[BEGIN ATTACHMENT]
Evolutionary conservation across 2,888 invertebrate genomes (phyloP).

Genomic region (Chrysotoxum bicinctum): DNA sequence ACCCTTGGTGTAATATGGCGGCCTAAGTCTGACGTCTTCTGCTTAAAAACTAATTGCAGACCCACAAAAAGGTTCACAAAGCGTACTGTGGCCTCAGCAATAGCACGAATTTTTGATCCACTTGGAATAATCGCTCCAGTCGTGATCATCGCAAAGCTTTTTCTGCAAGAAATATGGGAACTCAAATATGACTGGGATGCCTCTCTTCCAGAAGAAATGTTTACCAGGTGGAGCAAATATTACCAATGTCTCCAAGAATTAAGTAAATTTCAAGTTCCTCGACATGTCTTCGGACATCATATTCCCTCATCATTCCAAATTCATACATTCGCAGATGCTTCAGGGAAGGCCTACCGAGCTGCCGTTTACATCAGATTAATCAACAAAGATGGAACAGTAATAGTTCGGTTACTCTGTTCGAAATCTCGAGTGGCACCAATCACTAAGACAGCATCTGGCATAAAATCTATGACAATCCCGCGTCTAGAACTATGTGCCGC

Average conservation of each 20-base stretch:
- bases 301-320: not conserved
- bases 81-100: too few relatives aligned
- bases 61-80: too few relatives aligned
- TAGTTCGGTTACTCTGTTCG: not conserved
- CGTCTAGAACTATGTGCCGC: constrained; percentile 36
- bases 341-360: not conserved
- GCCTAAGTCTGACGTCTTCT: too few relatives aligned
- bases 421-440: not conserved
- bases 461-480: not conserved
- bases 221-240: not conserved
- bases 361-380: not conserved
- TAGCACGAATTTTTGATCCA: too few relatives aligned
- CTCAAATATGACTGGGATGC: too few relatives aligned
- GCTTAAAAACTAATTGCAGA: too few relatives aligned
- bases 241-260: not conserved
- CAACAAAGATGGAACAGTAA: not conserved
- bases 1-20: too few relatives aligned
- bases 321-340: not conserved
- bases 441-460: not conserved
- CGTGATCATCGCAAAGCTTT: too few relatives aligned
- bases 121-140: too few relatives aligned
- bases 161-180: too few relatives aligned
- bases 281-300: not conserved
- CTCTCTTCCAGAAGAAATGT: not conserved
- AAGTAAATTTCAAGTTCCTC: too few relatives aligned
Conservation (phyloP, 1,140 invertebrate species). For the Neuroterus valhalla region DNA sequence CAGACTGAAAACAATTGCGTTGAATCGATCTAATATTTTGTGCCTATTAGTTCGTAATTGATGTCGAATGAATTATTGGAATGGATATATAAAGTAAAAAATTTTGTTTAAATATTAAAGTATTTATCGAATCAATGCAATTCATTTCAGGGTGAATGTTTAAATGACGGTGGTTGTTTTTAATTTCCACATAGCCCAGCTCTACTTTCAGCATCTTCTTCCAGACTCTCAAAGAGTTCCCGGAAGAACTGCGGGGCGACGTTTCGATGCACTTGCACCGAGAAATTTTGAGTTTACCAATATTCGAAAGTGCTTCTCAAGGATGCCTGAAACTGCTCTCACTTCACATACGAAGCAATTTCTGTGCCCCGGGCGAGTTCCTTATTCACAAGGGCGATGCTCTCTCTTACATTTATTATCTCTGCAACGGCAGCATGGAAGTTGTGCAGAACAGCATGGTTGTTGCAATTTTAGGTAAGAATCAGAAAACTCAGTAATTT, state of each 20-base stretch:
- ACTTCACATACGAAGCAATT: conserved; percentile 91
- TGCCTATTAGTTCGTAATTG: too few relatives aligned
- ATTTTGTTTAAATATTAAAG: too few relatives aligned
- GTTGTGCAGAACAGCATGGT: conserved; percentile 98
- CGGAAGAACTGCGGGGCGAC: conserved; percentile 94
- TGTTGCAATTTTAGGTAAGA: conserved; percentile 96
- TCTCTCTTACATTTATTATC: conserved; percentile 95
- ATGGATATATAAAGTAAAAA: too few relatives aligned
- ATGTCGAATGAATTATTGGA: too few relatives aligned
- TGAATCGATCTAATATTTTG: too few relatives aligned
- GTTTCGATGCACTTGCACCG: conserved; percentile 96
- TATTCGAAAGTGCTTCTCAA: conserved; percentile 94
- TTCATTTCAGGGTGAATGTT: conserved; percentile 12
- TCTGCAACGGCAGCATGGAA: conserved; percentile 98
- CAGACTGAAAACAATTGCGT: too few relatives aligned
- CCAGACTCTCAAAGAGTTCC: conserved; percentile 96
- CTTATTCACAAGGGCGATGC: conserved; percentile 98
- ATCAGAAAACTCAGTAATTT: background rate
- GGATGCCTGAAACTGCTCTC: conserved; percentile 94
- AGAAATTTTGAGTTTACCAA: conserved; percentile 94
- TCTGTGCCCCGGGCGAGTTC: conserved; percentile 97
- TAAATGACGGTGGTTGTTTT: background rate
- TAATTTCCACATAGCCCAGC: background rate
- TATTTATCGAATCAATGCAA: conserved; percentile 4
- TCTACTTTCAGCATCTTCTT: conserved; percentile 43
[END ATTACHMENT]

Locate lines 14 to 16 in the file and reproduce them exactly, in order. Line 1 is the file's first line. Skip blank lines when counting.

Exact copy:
- bases 361-380: not conserved
- TAGCACGAATTTTTGATCCA: too few relatives aligned
- CTCAAATATGACTGGGATGC: too few relatives aligned